Brian Burke promised Leaf fans he would build “a team with proper levels of pugnacity, testosterone, truculence and belligerence.” While Mr. Burke may not have been able to accomplish that on this ice with his players, it looks like the new Maple Leaf Sports & Entertainment ownership group may have taken his message to heart (Burke Out, Nonis In As Leafs GM – online, Jan. 9).
Murray Pratt, Tsawwassen, B.C.
Re Don Cherry Tweets About The Millions In Canadian Aid To Haiti: ‘Are We Nuts ?’ (online, Jan. 7): Mr. Cherry fumes about the $50-million Canadian taxpayers spent on aid to Haiti last year.
Left unsaid is that the top five players in the NHL earn a combined $60-million plus, and that taxpayers in Edmonton were asked to cough up much more than that for a new arena. Call me nuts, but as a taxpayer, I’d rather support the rebuilding of a society.
Randy Rudolph, Calgary
The news that insurer AIG is considering joining a lawsuit against the very government that bailed it out serves to reinforce the message of the documentary The Corporation (AIG Considers Suing U.S. Over 2008 Bailout – Report on Business, Jan. 9). One of the film’s essential themes is that corporations, because of their inherent structure, frequently display all the classic characteristics of a psychopath. Absurd ingratitude.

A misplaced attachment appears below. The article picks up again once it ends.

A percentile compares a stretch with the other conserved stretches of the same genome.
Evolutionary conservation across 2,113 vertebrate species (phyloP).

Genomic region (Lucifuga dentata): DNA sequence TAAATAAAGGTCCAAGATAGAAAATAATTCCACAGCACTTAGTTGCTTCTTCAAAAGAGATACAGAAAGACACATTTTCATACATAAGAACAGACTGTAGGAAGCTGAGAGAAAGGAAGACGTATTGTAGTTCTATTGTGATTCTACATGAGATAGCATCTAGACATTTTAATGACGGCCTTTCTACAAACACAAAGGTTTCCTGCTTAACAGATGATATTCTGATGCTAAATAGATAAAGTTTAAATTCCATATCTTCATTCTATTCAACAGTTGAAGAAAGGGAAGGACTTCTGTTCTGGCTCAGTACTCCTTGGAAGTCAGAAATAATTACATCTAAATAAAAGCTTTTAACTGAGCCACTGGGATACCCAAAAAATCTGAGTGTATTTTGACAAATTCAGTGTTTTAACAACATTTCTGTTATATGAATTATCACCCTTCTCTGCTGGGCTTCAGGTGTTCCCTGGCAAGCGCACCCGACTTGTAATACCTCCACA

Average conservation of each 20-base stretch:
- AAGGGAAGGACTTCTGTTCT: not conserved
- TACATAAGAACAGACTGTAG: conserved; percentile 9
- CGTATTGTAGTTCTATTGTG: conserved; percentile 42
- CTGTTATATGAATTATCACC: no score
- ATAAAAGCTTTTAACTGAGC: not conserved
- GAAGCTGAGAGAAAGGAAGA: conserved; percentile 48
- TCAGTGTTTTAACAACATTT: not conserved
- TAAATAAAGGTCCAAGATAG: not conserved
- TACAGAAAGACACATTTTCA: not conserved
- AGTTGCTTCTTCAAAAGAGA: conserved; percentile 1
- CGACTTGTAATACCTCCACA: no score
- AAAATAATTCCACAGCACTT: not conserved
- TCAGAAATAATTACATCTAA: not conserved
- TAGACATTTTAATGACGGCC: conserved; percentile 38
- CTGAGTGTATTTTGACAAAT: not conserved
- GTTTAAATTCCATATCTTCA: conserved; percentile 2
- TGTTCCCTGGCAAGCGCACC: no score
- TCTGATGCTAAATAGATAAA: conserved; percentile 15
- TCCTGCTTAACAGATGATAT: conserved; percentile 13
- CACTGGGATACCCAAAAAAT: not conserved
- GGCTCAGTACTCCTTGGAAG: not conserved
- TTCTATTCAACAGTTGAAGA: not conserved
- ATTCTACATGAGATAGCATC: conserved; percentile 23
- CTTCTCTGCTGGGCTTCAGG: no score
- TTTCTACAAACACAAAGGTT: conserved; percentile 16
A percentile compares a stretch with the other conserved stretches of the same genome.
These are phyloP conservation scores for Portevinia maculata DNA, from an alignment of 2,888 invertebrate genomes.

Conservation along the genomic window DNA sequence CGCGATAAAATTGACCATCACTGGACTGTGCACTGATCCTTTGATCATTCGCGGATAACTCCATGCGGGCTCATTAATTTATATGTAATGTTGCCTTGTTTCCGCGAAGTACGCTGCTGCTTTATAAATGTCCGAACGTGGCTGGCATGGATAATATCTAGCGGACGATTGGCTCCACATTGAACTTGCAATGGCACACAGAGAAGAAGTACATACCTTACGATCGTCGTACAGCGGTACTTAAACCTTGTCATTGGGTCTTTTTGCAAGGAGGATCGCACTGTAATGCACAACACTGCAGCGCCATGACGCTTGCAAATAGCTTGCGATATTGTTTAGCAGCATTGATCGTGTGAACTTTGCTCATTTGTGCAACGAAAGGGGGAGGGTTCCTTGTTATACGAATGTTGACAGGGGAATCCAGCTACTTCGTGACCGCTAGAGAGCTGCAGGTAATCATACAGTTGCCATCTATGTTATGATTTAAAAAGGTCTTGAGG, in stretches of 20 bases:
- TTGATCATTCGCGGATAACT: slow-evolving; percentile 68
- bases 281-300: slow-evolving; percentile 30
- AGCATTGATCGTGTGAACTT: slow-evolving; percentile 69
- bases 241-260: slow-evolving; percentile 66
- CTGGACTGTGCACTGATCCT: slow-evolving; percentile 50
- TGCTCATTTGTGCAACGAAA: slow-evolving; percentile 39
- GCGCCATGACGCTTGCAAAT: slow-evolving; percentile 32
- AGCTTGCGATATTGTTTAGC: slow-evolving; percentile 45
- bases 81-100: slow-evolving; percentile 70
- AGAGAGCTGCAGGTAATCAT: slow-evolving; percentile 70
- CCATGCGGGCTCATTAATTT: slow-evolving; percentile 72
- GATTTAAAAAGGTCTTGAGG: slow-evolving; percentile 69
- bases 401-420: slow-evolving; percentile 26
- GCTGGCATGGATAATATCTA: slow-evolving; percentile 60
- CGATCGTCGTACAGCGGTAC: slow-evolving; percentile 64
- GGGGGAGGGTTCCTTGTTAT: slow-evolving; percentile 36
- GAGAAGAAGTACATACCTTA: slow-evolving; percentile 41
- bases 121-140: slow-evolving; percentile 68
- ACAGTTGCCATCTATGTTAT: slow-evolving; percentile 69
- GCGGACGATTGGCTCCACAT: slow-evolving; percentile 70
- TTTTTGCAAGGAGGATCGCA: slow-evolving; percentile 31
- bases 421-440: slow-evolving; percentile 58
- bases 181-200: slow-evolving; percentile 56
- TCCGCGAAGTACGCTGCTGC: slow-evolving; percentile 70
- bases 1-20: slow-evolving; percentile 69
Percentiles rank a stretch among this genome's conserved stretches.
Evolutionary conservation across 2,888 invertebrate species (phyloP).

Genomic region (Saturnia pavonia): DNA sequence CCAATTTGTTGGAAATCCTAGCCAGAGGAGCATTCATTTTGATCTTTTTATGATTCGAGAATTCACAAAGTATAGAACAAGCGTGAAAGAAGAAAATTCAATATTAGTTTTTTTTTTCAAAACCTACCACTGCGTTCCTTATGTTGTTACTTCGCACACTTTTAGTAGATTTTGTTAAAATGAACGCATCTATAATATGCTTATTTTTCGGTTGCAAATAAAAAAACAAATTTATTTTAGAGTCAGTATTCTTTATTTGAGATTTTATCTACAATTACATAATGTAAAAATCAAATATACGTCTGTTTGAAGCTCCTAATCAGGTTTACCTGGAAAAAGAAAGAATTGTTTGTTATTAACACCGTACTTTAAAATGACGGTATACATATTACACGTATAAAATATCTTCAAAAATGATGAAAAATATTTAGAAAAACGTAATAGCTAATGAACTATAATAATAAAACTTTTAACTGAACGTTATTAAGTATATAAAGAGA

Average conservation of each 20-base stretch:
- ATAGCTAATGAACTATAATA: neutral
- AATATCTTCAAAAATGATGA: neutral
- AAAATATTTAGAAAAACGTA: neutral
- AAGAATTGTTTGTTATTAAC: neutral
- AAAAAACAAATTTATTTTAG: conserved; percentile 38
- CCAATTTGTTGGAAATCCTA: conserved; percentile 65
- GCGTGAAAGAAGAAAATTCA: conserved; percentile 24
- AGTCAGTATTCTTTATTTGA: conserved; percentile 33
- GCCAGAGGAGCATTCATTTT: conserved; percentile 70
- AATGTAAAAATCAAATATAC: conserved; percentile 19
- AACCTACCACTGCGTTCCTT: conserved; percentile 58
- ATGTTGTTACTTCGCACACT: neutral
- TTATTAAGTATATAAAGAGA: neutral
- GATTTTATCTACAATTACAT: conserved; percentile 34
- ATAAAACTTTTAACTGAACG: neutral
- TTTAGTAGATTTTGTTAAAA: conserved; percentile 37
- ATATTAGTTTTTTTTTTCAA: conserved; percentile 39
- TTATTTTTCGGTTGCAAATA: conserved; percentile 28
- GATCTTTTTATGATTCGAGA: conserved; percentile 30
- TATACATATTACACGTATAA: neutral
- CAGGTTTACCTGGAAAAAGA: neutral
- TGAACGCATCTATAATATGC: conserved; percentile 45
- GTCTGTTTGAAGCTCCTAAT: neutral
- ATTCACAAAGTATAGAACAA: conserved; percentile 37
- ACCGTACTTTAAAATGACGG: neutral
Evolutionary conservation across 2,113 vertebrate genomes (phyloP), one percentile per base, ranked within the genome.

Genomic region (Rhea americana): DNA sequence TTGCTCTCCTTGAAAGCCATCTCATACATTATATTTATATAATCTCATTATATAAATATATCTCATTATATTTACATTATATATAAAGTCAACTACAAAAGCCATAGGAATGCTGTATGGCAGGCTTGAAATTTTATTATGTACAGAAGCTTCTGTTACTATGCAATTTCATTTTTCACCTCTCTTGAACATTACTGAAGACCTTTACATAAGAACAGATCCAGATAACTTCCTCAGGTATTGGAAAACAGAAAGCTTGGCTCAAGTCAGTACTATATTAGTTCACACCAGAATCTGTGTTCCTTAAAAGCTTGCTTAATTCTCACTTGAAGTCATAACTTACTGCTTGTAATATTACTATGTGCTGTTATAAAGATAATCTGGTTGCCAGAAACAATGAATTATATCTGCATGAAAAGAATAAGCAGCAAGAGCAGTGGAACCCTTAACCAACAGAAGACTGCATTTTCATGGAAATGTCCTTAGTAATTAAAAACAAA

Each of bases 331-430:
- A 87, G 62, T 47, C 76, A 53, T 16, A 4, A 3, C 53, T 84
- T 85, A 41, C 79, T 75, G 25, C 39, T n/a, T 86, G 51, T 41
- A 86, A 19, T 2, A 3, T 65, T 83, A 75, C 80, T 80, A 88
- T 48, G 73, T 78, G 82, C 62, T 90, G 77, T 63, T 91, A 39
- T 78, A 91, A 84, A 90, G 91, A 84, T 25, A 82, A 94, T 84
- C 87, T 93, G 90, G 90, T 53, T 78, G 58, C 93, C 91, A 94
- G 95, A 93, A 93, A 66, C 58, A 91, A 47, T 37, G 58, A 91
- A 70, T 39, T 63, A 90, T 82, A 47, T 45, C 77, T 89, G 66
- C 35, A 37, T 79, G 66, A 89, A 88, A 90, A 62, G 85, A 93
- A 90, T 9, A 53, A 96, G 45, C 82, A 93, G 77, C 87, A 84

Doug Millington, Charlottetown
Food’s next century
GMOs are about controlling seed, not about feeding the world (Activist Recants, Science Prevails – Jan. 8). An analysis by Ralph Martin, Loblaw Chair in Sustainable Food Production at Guelph University, shows we could feed nine billion with no new productive capacity by addressing underlying issues: postharvest handling and food waste (40 per cent of what is grown, wasted); appropriate protein sources and calorie intake; emancipation of women; and geo-political will to distribute food equitably, apply appropriate technology and share responsibility for climate-change-induced hunger. The UN Food and Agriculture Organization itself states that agro-ecology, not “biotechnology,” is the way to meet the demands of the next 100 years.
Indian farmers saw cotton prices increase 8,000 per cent since Bt cotton was introduced. We’ve also seen thousands of farmer suicides in India’s cotton belt as a result of being crushed by debt created through the GMO seed-chemical-dependence cycle, and failed promises of yield and quality.
GMOs are not about helping poor farmers or feeding the world: If we can do no more to educate ourselves on real issues of control and ownership at stake with this “technology,” let’s at least stop repeating this myth.
Jodi Koberinski, Organic Council of Ontario
A thought …
In the matter of delaying brain degeneration, I’d suggest neuroscientists also study the benefits of tap dancing (The Case For Bilingualism – Jan. 9). Not only does it promote “synaptic stamina” – remembering routines and involving both sides of the body – it has the bonus of strengthening bones and balance.
Like bilingualism, you can practise tap dancing anywhere. Just watch me shuffle and flap my way around the grocery store or perfect my time steps while waiting in line at the memory clinic.
Barb Sullivan, Burlington, Ont.